Long term care insurance is one way to help protect your assets against the potentially catastrophic cost of extended long term care. Buying a long term care insurance policy not only helps safeguard your assets from the cost of long term care, but you also increase the likelihood of maintaining your independence and control over future needs.

--American Health Care Association study, 1993

#3: Who pays for long term care?

Who Pay Chart

Across the country, individuals and their families pay for one third of all nursing home costs and the state Medicaid programs pay roughly 50% of the costs. Medicare, a federal program that pays for health care for people over age 65, and for people under age 65 with disabilities, covers the costs of some skilled care in approved nursing facilities or in your home, but only in certain limited situations. Medicare Supplement Plans and traditional health insurance plans pay for hospital and doctor costs, not long term care services. Bottom line is Medicare covers approximately 10% of all long term care expenses of which only 5% are nursing facility costs). Studies conducted by the Health Care Financing Administration, which administers Medicare, indicate that most nursing home expenses are paid from the personal assets of the person being cared for, or by Medicaid if the person had no personal assets from which to pay. In order to be Medicaid eligible, federal poverty guidelines for income and assets must be met. Many uninsured individuals end up “spending down” their assets, paying for nursing home care out of their pocket until they reach a point where they have depleted their financial resources. They then meet the required poverty guidelines and become Medicaid eligible.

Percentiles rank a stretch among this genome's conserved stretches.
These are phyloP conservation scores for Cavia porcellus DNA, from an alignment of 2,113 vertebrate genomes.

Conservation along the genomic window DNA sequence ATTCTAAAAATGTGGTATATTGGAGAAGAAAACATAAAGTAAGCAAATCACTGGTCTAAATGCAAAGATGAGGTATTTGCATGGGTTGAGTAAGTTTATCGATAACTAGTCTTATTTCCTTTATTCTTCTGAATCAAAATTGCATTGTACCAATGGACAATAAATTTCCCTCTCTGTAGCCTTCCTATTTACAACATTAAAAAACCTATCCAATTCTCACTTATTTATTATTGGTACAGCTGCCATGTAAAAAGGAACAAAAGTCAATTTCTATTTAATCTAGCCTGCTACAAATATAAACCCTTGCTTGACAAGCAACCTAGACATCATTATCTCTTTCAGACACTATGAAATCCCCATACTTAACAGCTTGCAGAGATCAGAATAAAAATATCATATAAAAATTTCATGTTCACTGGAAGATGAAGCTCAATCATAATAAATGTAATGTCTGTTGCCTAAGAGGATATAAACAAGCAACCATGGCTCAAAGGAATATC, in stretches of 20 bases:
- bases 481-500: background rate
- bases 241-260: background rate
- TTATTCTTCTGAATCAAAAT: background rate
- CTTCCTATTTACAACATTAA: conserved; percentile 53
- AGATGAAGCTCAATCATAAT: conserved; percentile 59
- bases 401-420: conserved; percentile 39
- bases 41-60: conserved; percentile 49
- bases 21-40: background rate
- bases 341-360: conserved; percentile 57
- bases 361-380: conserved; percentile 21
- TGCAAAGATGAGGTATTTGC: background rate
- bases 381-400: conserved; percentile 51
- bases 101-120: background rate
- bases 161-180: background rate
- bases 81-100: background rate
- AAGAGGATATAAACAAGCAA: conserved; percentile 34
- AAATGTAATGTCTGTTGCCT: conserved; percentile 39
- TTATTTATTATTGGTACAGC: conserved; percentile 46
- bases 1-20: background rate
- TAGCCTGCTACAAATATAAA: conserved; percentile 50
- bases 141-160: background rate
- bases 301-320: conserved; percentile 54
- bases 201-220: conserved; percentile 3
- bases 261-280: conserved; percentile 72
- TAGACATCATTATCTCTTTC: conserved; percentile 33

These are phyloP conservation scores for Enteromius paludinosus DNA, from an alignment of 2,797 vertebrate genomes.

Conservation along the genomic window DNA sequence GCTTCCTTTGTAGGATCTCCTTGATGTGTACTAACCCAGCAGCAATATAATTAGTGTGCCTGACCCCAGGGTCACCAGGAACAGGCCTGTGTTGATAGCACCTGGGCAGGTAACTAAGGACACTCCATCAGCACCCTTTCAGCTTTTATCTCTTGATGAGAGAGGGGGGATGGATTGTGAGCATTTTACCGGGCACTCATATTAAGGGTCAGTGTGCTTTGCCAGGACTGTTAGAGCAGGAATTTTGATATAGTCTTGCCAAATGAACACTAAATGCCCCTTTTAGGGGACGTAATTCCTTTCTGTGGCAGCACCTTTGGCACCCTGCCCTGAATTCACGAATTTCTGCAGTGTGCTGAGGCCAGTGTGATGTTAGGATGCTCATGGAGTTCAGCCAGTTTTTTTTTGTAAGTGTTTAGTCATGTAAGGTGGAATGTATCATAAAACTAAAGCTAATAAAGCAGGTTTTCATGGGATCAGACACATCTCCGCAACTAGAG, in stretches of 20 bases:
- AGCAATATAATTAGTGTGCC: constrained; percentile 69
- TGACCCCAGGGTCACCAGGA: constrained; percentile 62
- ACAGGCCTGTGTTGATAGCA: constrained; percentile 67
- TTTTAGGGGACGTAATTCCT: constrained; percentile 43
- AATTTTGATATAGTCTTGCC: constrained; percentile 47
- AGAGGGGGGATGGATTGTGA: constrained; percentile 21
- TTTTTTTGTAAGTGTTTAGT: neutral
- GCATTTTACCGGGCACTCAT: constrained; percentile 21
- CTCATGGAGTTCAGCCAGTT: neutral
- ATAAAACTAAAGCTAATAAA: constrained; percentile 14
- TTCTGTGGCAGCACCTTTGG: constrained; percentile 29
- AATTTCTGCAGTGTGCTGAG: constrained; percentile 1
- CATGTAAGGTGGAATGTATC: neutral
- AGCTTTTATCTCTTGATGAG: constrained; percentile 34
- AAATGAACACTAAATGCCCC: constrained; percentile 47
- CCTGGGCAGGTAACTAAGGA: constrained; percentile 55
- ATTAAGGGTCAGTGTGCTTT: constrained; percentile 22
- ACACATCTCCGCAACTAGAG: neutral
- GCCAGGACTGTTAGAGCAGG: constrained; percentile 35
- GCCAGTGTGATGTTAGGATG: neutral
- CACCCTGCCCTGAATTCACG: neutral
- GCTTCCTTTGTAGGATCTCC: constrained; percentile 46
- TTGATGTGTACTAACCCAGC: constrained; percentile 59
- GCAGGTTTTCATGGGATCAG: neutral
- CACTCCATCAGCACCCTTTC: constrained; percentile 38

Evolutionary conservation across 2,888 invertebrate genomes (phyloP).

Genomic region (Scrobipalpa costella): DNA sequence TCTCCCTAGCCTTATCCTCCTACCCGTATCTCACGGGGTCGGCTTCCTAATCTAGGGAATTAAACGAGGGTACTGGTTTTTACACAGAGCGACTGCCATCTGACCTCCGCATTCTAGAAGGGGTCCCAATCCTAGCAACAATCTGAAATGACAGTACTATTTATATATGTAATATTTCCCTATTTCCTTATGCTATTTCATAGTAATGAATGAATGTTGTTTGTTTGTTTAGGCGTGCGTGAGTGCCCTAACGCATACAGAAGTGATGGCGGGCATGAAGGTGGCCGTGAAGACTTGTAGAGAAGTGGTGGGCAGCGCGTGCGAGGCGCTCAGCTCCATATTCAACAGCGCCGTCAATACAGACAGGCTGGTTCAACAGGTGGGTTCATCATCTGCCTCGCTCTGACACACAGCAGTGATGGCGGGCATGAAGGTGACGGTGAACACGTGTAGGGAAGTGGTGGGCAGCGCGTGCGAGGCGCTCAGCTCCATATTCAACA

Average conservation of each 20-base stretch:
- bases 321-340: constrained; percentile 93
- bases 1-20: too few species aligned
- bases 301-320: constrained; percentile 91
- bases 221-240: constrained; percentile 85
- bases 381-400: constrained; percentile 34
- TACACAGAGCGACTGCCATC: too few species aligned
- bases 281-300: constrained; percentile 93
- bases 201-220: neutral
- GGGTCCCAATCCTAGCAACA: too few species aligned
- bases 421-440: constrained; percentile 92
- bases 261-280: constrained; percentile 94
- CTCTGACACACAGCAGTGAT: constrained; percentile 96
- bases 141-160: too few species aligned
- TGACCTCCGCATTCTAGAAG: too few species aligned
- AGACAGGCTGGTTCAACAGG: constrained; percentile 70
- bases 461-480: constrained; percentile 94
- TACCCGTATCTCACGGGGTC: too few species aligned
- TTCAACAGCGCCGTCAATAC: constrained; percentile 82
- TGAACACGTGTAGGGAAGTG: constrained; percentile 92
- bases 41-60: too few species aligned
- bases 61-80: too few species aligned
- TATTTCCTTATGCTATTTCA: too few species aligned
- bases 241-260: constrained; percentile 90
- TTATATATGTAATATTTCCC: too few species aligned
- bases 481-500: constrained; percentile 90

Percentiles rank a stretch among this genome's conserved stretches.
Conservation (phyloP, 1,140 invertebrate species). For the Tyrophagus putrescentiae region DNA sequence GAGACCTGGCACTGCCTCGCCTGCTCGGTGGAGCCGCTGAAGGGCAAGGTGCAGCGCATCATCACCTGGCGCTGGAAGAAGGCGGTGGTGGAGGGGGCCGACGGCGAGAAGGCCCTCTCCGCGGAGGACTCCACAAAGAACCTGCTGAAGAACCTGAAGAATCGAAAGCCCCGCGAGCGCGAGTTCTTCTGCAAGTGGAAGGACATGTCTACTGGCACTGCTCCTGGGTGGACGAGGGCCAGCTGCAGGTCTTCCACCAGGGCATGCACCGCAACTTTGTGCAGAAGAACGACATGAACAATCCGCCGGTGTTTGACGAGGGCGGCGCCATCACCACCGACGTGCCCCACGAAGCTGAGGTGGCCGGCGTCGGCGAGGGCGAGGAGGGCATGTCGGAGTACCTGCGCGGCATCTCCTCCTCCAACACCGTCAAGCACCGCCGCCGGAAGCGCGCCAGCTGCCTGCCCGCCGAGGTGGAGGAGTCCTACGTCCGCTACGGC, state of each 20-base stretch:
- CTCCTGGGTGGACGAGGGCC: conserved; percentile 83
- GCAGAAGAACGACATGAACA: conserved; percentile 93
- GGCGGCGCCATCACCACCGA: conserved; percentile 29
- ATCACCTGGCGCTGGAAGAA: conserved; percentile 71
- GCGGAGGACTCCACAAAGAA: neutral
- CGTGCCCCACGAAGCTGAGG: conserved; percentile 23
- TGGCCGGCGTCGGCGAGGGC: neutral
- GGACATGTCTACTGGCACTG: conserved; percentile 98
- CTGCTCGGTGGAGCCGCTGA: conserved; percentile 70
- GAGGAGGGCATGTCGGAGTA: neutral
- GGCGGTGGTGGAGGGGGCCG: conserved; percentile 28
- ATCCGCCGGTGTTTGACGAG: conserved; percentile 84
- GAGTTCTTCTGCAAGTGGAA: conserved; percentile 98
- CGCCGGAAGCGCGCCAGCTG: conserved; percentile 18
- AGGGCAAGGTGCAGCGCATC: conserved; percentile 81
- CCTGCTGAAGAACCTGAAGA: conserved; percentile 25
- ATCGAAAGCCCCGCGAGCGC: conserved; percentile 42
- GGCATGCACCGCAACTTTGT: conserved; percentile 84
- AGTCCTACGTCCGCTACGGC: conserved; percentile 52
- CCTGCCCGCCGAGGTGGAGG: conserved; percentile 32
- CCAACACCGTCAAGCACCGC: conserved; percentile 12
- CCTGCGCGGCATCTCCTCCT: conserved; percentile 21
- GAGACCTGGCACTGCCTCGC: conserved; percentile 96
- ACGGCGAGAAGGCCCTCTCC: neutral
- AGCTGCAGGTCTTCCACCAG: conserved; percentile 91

--American Health Care Association study, 1993

#4: How much does long term care cost?

Without insurance, long term care can cost plenty. Depending upon the amount and type of care needed and the setting in which it is provided current figures indicate a year spent in a nursing home average between $30,000 to $50,000. These cost estimates are based on averages and they vary widely depending on where in the country you reside. If you receive skilled nursing care in your home and are visited by a nurse three times a week for two hours per visit for the entire year, the bill would come to about $12,300. If you receive personal care in your home from a home health aide three times a week for a year, with each visit lasting two hours, the bill would amount to about $8,400.

--American Health Care Association study, 1993